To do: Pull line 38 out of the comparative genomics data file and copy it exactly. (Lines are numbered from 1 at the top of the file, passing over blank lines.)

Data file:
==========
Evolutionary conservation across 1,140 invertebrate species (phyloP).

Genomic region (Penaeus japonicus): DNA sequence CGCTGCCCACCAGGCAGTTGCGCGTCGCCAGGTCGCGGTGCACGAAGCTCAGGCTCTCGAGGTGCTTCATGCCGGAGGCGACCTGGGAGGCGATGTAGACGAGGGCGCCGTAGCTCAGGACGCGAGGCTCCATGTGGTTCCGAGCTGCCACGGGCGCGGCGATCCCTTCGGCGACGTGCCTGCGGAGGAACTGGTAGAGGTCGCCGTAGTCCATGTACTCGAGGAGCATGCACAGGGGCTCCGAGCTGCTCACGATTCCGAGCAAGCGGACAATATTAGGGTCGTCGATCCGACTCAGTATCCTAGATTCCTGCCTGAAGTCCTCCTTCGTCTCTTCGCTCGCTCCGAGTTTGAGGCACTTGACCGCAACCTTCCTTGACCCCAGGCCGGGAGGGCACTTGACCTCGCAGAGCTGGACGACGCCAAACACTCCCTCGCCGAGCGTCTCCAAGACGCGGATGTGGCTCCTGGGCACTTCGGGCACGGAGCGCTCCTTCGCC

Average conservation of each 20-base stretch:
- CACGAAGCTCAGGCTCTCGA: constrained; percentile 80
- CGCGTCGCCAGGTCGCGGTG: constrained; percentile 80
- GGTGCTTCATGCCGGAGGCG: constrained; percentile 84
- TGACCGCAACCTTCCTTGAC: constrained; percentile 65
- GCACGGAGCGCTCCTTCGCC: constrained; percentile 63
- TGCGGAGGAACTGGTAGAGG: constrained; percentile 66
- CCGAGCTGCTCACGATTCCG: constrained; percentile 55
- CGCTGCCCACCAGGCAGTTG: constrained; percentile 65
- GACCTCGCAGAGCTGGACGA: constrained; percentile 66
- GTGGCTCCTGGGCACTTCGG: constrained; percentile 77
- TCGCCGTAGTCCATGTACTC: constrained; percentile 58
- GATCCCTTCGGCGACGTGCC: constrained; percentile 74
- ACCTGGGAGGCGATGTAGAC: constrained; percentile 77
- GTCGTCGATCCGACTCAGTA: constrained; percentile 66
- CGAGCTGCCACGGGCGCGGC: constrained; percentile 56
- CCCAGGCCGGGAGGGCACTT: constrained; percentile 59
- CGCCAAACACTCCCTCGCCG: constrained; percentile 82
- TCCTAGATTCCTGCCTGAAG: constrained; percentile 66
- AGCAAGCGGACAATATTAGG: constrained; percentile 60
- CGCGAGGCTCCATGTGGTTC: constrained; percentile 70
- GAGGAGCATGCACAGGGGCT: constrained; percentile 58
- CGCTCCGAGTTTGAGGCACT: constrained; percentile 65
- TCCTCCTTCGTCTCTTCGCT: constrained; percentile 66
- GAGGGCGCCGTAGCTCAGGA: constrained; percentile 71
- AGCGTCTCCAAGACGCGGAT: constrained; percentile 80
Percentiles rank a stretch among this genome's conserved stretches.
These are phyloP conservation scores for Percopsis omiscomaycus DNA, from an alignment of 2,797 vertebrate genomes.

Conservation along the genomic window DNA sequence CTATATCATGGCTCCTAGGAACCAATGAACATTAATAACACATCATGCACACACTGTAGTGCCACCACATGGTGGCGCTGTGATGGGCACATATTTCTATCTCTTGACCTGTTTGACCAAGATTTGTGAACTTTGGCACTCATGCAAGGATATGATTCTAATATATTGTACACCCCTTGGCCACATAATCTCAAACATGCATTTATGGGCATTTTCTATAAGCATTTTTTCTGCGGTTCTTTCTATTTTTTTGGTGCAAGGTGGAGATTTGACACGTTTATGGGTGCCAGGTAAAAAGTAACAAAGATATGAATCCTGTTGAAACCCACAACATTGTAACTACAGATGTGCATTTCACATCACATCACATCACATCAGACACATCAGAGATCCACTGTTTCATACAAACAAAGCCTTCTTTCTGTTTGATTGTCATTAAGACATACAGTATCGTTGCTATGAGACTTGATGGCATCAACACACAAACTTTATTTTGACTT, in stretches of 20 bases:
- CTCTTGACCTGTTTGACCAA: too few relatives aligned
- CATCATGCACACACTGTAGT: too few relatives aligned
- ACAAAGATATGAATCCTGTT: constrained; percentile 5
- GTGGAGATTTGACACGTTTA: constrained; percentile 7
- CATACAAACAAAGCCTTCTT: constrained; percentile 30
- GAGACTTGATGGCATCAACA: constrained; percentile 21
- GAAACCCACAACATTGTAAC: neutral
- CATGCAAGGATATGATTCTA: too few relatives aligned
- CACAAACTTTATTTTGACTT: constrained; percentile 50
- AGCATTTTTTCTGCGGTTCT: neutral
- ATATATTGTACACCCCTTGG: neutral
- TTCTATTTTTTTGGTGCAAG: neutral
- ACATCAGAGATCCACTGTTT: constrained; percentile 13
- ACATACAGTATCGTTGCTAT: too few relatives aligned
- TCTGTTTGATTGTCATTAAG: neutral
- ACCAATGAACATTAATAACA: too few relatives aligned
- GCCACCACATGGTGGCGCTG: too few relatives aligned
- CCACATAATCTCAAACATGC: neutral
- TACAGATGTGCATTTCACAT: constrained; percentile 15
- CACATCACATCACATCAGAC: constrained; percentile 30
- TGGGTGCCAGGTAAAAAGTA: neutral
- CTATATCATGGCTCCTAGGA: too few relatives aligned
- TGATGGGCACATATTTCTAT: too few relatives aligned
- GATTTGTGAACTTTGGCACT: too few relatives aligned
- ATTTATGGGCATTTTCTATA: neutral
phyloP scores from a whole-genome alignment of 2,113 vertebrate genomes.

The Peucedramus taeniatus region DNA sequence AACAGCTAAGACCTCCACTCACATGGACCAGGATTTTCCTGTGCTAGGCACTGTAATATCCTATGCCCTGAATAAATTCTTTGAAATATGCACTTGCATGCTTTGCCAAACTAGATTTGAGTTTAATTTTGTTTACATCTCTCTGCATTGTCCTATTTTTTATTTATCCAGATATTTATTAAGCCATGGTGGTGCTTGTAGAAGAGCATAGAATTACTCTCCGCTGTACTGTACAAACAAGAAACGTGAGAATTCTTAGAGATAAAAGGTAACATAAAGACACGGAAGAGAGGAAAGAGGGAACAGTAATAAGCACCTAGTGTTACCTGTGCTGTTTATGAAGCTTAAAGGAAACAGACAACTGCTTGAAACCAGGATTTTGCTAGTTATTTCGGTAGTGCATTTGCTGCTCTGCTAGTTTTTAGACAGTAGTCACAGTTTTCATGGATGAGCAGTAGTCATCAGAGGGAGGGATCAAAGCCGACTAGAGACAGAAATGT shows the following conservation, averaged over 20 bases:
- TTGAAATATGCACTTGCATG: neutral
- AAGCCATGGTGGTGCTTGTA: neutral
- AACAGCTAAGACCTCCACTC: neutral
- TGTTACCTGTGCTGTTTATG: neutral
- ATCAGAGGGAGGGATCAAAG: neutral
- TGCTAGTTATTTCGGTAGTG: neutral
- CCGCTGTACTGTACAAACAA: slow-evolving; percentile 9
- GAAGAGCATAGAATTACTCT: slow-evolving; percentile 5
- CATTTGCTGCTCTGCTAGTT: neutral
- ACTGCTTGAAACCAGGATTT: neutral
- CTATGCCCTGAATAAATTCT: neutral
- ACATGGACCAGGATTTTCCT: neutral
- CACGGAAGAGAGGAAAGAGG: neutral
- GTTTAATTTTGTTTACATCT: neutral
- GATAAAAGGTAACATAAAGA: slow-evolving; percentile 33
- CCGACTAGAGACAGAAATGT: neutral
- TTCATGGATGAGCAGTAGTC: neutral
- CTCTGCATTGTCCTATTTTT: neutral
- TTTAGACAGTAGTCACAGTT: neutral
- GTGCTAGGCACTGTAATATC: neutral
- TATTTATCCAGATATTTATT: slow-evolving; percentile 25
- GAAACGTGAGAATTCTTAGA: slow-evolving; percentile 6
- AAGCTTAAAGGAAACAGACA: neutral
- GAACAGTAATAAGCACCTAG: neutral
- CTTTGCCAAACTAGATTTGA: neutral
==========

- GAAACCCACAACATTGTAAC: neutral